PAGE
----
PO Rifles / R E Signals?

Discussion in 'Military History and Militaria' started by Run_Charlie!, Jan 5, 2008.

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  1. In my post office there is a marble memorial to those who worked there and were killed in the great war.

    Apart from one (MGC = Machine gun corps) the rest were members of eith the PO Rifles or the RE Signals.

    PO Rifles = Post office rifles??
    RE Signals? I assume then the sigs were once part of the engineers?
     
  2. Post Office rifles - correct.

    Signals?
    A bit of history, setttle down.

    In 1884, the Telegraph Battalion Royal Engineers was formed and took part in the Nile Campaign, later playing a prominent role in the Ashanti Campaign of 1895-1896. It was during this campaign that men of the telegraph Battalion hacked a path for an overhead line from the Cape coast to Prahsu, covering 72 miles through jungle. It was in this campaign that as members of the Telegraph Battalion staggered out of the jungle then confronted King Prempeh who so surprised by their action then offered the surrender of his Army. King Prempeh's throne is now displayed in the Royal Signals Museum at Blandford.

    Signalling remained the responsibility of the Telegraph Battalion during the Boer War and until 1908, when the Royal Engineer Signals Service was formed and provided communications during World War One. At this time, the Despatch Rider came into prominence and 'wireless sets' were introduced into service. Wireless communications were provided in France and Flanders and also in the campaigns in Salonika, Palestine and Mesopotamia.

    The first official agreement to form a separate Signal Corps was made in 1918, before the end of World War One. Due to various policy delays, the formation of the 'Corps' was delayed until 1920. A Royal Warrant was signed by the Secretary of State for War, the Rt. Hon Winston S Churchill, who gave the Sovereign's approval for the formation of a 'Corps of Signals' on 28th June 1920. Six weeks later, His Majesty the King conferred the title 'Royal Corps of Signals'.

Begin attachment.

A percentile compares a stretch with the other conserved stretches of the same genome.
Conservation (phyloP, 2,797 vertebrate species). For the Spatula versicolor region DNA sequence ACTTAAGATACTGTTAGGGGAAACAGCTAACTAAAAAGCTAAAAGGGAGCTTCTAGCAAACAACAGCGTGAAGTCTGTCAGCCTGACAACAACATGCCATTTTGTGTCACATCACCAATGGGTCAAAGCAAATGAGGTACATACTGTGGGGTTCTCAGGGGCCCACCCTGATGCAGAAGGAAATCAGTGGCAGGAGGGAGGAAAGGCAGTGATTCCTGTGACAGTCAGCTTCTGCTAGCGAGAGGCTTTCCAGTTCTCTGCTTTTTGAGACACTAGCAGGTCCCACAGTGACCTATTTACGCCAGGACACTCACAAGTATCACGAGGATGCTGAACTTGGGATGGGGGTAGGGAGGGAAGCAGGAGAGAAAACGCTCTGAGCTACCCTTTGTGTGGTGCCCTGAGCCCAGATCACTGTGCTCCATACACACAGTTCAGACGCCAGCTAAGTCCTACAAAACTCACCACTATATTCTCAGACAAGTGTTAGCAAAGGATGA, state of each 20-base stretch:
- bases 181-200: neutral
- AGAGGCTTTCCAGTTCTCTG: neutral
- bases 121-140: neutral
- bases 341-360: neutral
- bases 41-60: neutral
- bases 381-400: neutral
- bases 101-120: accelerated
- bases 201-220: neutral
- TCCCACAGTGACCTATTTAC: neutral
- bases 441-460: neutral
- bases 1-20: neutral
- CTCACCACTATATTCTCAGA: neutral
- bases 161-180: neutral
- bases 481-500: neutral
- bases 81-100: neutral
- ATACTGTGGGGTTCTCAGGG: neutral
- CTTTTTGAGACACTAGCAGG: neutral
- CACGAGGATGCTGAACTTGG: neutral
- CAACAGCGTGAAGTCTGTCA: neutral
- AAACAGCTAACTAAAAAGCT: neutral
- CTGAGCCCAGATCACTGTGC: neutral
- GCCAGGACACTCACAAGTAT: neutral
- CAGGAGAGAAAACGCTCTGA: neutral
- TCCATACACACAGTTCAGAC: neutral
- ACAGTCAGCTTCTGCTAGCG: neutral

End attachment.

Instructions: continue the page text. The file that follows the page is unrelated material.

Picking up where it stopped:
Copied from http://www.army.mod.uk/royalsignals/history.html
     
  3. Post Office Rifles - so named from a unit of 1,600 Post Office workers formed in to a Special Constabulary in response to the 1867 (?) bomb attacks by the (Original) IRA types.

    Originally they were the Post Office Company (of Specials). After the bomb attacks died down they were formed in to a local Yeomanry, then as the Post Office Rifles. They had a few name and number changes, but their "short name" the Post Office Rifles remained. They never used the word "volunteer" in their short name either.

    Funnily enough, the PO Rifles later joined the Royal Engineers as a Anti Aircraft unit to protect London just prior to WW2. Sometime during WW2 in moved again to become an RA unit.

    The Post Office Rifles were so named from the start, similar to the "Artist Rifles" in that they were formed from a specific area of employment but they were named for that from the off, and were Regiements. Both had 2nd Bns formed who were named the same.

    Unlike other similar names, such as the "Bantom Battalion" or the the "Bankers Bn" who were named such because of their make up unofficially. They were also only Bns so the name was only for one unit.

    The Royal Signals seperated from the RE in 1920, and took ALL forms of communications except the Posties and Couriers. Who stayed with the RE, until they moved to the RLC in 93(?). Although the Signals got the Dispatch Riders.
     
  4. Good stuff, thanks all.